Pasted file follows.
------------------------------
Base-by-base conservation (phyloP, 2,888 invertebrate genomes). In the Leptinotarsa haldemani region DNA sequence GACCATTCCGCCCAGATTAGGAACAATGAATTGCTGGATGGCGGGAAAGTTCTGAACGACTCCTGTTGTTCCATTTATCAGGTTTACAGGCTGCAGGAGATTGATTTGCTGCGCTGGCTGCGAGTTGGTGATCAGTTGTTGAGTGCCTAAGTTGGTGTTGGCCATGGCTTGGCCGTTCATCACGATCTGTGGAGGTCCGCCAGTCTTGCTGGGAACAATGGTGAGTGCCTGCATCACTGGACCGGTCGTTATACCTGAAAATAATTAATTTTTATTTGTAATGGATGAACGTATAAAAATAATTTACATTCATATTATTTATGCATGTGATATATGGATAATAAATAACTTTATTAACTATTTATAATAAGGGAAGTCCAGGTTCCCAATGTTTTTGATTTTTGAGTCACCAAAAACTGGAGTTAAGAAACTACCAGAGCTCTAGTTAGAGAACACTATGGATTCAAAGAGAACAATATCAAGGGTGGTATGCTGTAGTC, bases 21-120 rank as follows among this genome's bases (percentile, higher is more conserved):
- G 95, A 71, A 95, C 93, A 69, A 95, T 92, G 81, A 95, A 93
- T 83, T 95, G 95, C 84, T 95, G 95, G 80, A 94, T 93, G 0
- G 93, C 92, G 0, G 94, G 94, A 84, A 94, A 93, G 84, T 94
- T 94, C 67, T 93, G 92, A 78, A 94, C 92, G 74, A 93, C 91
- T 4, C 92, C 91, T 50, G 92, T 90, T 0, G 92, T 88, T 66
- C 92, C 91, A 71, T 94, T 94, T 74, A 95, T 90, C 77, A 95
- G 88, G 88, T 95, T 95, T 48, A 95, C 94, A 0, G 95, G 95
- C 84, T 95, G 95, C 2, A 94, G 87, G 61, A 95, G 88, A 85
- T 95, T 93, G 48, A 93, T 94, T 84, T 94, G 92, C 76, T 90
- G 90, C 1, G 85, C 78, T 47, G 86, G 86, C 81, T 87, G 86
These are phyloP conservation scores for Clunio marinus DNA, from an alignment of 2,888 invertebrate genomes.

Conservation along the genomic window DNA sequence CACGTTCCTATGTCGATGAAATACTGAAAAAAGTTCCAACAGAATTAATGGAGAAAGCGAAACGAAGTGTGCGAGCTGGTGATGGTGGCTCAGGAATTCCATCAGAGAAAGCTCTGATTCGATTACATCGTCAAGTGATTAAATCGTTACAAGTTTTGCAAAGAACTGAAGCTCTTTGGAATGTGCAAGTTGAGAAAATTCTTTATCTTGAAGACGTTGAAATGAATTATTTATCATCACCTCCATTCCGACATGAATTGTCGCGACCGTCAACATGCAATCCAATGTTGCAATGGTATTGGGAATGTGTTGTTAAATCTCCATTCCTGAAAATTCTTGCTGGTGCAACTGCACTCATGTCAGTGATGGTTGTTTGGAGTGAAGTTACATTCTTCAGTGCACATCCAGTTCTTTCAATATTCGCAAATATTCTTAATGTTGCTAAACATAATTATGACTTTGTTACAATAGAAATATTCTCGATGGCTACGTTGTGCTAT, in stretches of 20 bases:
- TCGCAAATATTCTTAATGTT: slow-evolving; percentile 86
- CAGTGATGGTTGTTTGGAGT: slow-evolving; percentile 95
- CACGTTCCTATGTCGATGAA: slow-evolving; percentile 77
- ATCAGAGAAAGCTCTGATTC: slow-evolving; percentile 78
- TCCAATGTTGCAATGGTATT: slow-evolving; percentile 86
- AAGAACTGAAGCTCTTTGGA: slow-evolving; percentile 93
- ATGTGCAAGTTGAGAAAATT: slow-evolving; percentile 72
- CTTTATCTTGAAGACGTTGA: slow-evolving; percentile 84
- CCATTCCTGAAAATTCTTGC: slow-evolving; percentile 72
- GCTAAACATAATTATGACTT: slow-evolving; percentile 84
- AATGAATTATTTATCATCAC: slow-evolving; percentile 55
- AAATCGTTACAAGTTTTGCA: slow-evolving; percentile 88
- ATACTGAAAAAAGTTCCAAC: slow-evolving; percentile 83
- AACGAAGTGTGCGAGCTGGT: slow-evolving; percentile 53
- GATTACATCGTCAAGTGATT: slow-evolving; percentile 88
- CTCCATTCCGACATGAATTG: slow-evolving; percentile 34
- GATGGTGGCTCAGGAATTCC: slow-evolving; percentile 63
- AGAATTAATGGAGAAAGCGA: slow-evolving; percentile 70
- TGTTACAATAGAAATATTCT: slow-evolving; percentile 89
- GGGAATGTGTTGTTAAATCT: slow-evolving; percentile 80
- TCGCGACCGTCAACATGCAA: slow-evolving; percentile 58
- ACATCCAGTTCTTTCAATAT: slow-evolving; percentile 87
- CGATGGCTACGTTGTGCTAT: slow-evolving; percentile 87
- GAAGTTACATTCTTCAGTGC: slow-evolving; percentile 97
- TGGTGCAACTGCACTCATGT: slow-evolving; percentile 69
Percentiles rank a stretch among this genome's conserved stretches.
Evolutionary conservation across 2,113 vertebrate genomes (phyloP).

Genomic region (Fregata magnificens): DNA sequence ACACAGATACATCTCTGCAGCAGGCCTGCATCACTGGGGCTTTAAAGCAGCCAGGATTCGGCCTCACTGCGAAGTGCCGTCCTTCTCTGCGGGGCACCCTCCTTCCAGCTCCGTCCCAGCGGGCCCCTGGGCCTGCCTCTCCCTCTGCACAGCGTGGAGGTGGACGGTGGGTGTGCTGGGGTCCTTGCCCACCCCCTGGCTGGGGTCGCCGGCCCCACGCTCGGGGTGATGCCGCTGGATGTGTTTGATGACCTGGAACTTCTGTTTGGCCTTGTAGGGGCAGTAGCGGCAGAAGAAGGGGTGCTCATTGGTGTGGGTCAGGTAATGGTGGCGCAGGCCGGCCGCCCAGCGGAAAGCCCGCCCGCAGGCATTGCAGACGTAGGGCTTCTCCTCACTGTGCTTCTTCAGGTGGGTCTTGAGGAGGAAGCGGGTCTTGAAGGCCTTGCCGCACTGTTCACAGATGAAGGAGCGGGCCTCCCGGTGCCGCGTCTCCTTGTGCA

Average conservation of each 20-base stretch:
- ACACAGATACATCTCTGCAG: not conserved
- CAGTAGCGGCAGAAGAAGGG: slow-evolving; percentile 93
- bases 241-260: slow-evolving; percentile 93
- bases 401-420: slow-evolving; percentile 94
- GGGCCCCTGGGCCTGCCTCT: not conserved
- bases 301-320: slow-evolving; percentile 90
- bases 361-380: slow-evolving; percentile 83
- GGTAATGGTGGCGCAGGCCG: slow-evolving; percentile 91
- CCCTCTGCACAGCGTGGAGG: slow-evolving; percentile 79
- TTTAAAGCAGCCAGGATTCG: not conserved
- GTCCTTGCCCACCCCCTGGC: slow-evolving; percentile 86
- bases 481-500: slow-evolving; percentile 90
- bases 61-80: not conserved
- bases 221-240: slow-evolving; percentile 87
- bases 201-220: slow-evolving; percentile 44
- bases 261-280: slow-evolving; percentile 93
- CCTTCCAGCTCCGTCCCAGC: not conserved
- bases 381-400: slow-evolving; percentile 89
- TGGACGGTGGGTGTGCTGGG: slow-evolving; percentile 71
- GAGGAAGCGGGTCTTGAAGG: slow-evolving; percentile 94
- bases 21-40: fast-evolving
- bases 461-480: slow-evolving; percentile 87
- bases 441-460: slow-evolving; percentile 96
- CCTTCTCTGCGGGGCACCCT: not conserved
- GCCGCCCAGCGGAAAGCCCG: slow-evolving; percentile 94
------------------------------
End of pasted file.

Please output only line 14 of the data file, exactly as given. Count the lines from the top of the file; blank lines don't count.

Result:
- TCGCAAATATTCTTAATGTT: slow-evolving; percentile 86